On July 11, 1958, Richard and Mildred Loving were arrested in their own home in Caroline County, Virginia. Their crime: Marriage. Richard was white; Mildred was black and American Indian, and according to Virginia’s 1924 Racial Integrity Act, their nuptials the previous month in Washington DC weren’t invalid in the state of Virginia, they were illegal.
Judge Leon Bazile, who presided over the Lovings’ trial, once offered this explanation of anti-miscegenation laws: “Almighty God created the races white, black, yellow, Malay and red, and he placed them on separate continents. And but for the interference with his arrangement, there would be no cause for such marriages. The fact that he separated the races shows that he did not intend for the races to mix.”
The Lovings pleaded guilty and were sentenced to a year in prison, which was suspended on the condition they leave the state and not return together for 25 years.
So they moved to Washington, DC, but always wished to return home to Caroline County, where they both grew up. (In fact, they did venture back into Virginia surreptitiously from time to time.) In 1964, Mildred wrote to Attorney General Robert Kennedy, who advised her to contact the American Civil Liberties Union. She did, and so began a legal saga that lasted until June 12, 1967, when the United States Supreme Court ruled unanimously in the Lovings’ favor and overturned their convictions. They returned to Virginia as man and wife.
When Filmmaker Nancy Buirski set out to make a documentary on the Lovings, she uncovered a wealth of material that had essentially gone unseen for decades. In addition to 16mm film, she also found pictures taken for Life magazine by South African photographer Grey Villet. Villet shot 73 rolls of film for the magazine, but only nine were used; he developed and sent 70 prints to the Lovings.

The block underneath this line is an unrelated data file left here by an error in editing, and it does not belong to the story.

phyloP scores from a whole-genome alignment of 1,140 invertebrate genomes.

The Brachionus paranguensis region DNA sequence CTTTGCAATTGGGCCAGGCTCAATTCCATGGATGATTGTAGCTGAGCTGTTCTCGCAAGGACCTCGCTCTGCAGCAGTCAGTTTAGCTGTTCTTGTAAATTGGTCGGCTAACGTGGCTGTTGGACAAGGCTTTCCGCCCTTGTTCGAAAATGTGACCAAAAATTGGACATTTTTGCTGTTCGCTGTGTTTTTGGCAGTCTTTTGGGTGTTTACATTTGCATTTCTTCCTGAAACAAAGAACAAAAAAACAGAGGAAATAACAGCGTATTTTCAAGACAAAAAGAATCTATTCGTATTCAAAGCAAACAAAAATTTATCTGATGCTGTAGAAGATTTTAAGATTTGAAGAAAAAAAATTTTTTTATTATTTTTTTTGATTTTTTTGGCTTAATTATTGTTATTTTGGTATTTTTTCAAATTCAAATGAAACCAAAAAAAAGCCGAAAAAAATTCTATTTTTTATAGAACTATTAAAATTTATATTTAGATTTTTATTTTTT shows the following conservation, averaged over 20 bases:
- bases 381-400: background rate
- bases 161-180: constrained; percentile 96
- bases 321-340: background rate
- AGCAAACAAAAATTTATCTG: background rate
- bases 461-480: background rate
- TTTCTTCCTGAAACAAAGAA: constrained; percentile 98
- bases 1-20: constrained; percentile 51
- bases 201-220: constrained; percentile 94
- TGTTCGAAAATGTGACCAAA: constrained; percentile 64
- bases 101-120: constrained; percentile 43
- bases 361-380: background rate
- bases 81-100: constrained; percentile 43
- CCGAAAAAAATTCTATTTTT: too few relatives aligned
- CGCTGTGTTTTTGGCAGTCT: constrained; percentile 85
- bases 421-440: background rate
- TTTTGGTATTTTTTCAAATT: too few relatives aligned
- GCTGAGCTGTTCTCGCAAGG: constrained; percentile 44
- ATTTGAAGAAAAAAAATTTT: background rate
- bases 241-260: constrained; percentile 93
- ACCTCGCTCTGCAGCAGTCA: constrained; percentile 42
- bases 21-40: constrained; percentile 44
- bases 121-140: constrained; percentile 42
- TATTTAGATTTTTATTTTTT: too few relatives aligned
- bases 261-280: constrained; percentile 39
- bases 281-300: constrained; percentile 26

Those images, and others from Villet’s estate, are now on display at the International Center for Photography in New York City. In an article about the show for the New York Times, critic Martha Schwendener writes that “In Mr. Villet’s photographs Richard and Mildred Loving exist in a world of romantic understanding and connubial bliss (segregation laws aside). Several images show the couple kissing.” Schwendener writes that the pictures are in the classic Life photo-essay style, and that “the overriding message … that the Lovings are supremely ordinary, working-class folks.” The Loving Story: Photographs by Grey Villet runs through May 6.
Director Nancy Buirski made her film, also titled The Loving Story, and it debuted on HBO on Valentine’s Day. The Washington Post‘s Hank Stuever writes that the documentary “rescues the Lovings from the perfunctory realm of footnotes and newspaper clippings and brings them into a more emotional light.” Stuever continues: “The Lovings weren’t media savvy, but the camera loved them all the same. Mildred, with her lovely smile and natural sense of calm, does most of the talking as broad-shouldered, crew-cutted Richard comes and goes, performing his chores. Together they looked like what would happen if Big Moose from the ‘Archie’ comics had wooed Lena Horne. Clearly, the attention made them feel awkward; the last thing they wanted was a fuss, but when trouble came, they faced it with courage.”